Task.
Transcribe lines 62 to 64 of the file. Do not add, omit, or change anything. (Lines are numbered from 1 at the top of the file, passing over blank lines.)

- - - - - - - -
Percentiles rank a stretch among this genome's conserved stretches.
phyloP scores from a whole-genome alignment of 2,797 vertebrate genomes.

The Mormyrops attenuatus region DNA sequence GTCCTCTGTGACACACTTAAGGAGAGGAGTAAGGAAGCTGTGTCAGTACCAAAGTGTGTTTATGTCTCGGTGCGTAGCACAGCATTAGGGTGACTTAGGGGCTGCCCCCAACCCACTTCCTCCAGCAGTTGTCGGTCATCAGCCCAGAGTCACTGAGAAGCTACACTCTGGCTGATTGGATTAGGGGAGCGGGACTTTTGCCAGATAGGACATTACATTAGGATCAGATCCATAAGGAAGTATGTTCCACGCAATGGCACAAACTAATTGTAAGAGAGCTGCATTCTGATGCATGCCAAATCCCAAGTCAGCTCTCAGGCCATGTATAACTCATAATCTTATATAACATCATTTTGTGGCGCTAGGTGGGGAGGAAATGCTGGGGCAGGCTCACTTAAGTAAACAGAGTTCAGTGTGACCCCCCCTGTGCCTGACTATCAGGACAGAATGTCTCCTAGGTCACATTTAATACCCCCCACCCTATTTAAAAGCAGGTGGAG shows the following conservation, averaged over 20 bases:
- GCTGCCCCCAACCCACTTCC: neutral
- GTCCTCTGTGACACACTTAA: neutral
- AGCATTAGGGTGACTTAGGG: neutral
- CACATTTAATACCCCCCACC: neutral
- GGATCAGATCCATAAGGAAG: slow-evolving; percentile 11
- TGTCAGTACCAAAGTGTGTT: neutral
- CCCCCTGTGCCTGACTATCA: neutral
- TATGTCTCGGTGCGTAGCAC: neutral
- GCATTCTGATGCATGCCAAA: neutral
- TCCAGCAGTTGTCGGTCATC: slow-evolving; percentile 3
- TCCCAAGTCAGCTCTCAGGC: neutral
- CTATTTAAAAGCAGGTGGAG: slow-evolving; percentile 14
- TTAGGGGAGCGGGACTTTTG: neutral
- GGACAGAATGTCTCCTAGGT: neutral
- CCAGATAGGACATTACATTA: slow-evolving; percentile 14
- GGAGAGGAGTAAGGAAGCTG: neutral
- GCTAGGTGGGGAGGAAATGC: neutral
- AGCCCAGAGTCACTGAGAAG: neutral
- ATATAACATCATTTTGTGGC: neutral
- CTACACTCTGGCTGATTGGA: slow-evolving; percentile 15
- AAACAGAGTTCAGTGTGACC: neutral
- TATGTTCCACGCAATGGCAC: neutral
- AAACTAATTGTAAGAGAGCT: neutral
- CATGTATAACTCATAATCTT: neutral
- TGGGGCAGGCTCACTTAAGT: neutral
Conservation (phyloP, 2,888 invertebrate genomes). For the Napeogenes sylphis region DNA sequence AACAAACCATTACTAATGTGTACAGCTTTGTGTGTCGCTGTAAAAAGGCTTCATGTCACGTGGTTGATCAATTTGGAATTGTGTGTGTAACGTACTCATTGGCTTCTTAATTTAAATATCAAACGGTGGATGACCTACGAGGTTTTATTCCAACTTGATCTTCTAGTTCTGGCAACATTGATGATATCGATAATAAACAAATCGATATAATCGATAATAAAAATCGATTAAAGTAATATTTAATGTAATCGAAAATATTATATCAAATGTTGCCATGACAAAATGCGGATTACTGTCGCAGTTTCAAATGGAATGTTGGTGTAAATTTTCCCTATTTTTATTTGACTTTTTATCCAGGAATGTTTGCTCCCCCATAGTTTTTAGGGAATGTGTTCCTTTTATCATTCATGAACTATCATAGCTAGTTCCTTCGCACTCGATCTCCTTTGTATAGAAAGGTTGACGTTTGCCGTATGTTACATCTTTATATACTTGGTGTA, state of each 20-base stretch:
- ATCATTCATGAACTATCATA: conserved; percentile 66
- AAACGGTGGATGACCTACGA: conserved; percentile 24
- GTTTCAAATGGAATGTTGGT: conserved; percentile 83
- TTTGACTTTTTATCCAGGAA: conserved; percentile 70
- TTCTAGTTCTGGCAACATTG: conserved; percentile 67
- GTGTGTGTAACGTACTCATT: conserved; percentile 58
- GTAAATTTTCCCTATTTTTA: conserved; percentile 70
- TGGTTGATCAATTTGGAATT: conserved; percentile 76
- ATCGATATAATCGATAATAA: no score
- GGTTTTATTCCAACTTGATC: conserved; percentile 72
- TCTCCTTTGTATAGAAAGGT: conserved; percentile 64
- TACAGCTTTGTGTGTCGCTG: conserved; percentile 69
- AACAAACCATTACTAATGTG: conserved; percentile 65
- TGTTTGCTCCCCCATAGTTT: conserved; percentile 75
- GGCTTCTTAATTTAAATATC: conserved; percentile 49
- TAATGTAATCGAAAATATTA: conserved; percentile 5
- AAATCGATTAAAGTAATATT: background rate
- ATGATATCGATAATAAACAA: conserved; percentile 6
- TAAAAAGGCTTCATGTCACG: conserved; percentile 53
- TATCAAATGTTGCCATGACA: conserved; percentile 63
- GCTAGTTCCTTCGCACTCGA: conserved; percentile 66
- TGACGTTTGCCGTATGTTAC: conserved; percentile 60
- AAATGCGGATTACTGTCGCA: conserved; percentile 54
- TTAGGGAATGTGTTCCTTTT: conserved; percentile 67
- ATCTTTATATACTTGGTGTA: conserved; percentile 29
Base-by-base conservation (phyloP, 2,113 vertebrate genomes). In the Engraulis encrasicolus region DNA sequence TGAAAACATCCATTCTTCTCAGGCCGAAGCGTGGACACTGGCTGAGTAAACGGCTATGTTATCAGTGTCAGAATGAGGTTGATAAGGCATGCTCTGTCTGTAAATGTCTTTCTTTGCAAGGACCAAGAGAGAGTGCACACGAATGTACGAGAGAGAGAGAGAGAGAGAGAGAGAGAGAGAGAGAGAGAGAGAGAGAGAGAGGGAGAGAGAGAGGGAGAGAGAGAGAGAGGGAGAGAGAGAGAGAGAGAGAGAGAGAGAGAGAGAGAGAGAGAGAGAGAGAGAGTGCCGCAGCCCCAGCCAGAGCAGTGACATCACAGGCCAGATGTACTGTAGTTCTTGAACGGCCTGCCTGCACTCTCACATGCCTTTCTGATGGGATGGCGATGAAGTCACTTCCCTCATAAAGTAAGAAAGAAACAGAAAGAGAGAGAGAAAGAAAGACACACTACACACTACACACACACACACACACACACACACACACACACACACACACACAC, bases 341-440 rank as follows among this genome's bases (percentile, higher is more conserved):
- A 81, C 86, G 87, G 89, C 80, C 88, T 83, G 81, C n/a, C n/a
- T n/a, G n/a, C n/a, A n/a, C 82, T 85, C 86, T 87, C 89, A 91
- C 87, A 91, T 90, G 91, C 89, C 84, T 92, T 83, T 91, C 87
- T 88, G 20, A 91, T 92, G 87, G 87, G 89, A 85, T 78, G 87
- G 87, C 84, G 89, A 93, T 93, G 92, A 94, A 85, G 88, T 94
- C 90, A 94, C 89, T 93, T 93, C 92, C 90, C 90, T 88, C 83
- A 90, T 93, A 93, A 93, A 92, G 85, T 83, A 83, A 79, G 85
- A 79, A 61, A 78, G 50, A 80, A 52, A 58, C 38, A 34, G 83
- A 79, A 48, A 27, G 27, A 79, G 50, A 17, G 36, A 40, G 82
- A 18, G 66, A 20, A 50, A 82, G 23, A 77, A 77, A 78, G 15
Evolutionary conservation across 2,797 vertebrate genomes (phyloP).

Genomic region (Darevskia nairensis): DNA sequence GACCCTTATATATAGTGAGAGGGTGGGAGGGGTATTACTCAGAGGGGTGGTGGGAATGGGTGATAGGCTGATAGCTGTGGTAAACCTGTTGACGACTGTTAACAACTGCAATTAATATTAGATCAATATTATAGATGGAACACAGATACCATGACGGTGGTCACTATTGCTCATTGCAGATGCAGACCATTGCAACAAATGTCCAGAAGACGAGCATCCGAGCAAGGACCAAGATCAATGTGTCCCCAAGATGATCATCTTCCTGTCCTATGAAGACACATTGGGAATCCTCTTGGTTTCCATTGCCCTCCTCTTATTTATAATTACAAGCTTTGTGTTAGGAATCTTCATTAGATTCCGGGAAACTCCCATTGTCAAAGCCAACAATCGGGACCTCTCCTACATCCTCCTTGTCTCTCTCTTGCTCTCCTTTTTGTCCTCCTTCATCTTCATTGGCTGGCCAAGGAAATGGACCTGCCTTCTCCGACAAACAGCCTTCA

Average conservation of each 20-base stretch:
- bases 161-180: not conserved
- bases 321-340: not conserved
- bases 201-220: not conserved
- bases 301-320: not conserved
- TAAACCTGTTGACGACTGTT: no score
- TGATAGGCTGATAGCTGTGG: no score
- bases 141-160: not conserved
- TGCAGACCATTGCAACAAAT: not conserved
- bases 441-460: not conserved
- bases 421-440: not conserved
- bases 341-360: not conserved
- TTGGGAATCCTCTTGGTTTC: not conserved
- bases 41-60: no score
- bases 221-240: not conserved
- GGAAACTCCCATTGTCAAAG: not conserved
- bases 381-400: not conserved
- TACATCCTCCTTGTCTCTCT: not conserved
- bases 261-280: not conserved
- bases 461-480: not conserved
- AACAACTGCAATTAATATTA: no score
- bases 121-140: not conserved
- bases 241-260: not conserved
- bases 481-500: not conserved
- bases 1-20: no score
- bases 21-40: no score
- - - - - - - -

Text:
- A 90, T 93, A 93, A 93, A 92, G 85, T 83, A 83, A 79, G 85
- A 79, A 61, A 78, G 50, A 80, A 52, A 58, C 38, A 34, G 83
- A 79, A 48, A 27, G 27, A 79, G 50, A 17, G 36, A 40, G 82